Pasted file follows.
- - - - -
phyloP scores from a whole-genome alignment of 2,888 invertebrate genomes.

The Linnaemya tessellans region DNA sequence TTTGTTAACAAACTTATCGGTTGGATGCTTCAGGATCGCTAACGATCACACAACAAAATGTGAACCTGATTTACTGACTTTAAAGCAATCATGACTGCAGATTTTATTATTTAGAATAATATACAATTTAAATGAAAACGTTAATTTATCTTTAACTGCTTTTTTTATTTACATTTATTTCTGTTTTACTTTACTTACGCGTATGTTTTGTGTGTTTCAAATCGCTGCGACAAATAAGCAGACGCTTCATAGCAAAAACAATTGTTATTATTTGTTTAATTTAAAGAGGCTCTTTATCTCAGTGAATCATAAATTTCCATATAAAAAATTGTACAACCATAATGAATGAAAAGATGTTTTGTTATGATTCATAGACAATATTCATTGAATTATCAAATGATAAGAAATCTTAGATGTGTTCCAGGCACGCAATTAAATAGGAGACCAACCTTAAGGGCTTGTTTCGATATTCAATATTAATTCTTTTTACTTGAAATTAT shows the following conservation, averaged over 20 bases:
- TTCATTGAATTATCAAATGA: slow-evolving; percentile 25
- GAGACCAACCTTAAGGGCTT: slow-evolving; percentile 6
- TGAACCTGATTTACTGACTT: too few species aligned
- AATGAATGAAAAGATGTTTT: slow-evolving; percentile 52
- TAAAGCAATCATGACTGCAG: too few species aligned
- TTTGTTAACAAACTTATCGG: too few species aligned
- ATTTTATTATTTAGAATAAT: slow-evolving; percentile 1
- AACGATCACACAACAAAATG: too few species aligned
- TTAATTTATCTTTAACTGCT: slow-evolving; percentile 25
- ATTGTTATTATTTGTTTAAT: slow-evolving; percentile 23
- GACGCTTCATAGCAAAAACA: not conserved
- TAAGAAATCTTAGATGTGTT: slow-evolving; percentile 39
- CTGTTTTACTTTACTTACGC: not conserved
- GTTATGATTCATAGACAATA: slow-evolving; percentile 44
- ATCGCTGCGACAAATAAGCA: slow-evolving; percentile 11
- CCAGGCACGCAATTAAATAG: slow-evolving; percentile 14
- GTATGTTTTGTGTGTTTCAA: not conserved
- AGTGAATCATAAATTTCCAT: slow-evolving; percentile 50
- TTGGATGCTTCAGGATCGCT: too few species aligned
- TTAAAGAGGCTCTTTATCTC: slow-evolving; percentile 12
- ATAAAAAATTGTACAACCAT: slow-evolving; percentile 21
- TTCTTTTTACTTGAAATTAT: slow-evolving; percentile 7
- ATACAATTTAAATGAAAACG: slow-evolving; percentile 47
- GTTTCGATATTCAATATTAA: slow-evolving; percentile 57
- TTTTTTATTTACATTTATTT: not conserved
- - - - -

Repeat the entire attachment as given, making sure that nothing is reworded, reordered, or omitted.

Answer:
phyloP scores from a whole-genome alignment of 2,888 invertebrate genomes.

The Linnaemya tessellans region DNA sequence TTTGTTAACAAACTTATCGGTTGGATGCTTCAGGATCGCTAACGATCACACAACAAAATGTGAACCTGATTTACTGACTTTAAAGCAATCATGACTGCAGATTTTATTATTTAGAATAATATACAATTTAAATGAAAACGTTAATTTATCTTTAACTGCTTTTTTTATTTACATTTATTTCTGTTTTACTTTACTTACGCGTATGTTTTGTGTGTTTCAAATCGCTGCGACAAATAAGCAGACGCTTCATAGCAAAAACAATTGTTATTATTTGTTTAATTTAAAGAGGCTCTTTATCTCAGTGAATCATAAATTTCCATATAAAAAATTGTACAACCATAATGAATGAAAAGATGTTTTGTTATGATTCATAGACAATATTCATTGAATTATCAAATGATAAGAAATCTTAGATGTGTTCCAGGCACGCAATTAAATAGGAGACCAACCTTAAGGGCTTGTTTCGATATTCAATATTAATTCTTTTTACTTGAAATTAT shows the following conservation, averaged over 20 bases:
- TTCATTGAATTATCAAATGA: slow-evolving; percentile 25
- GAGACCAACCTTAAGGGCTT: slow-evolving; percentile 6
- TGAACCTGATTTACTGACTT: too few species aligned
- AATGAATGAAAAGATGTTTT: slow-evolving; percentile 52
- TAAAGCAATCATGACTGCAG: too few species aligned
- TTTGTTAACAAACTTATCGG: too few species aligned
- ATTTTATTATTTAGAATAAT: slow-evolving; percentile 1
- AACGATCACACAACAAAATG: too few species aligned
- TTAATTTATCTTTAACTGCT: slow-evolving; percentile 25
- ATTGTTATTATTTGTTTAAT: slow-evolving; percentile 23
- GACGCTTCATAGCAAAAACA: not conserved
- TAAGAAATCTTAGATGTGTT: slow-evolving; percentile 39
- CTGTTTTACTTTACTTACGC: not conserved
- GTTATGATTCATAGACAATA: slow-evolving; percentile 44
- ATCGCTGCGACAAATAAGCA: slow-evolving; percentile 11
- CCAGGCACGCAATTAAATAG: slow-evolving; percentile 14
- GTATGTTTTGTGTGTTTCAA: not conserved
- AGTGAATCATAAATTTCCAT: slow-evolving; percentile 50
- TTGGATGCTTCAGGATCGCT: too few species aligned
- TTAAAGAGGCTCTTTATCTC: slow-evolving; percentile 12
- ATAAAAAATTGTACAACCAT: slow-evolving; percentile 21
- TTCTTTTTACTTGAAATTAT: slow-evolving; percentile 7
- ATACAATTTAAATGAAAACG: slow-evolving; percentile 47
- GTTTCGATATTCAATATTAA: slow-evolving; percentile 57
- TTTTTTATTTACATTTATTT: not conserved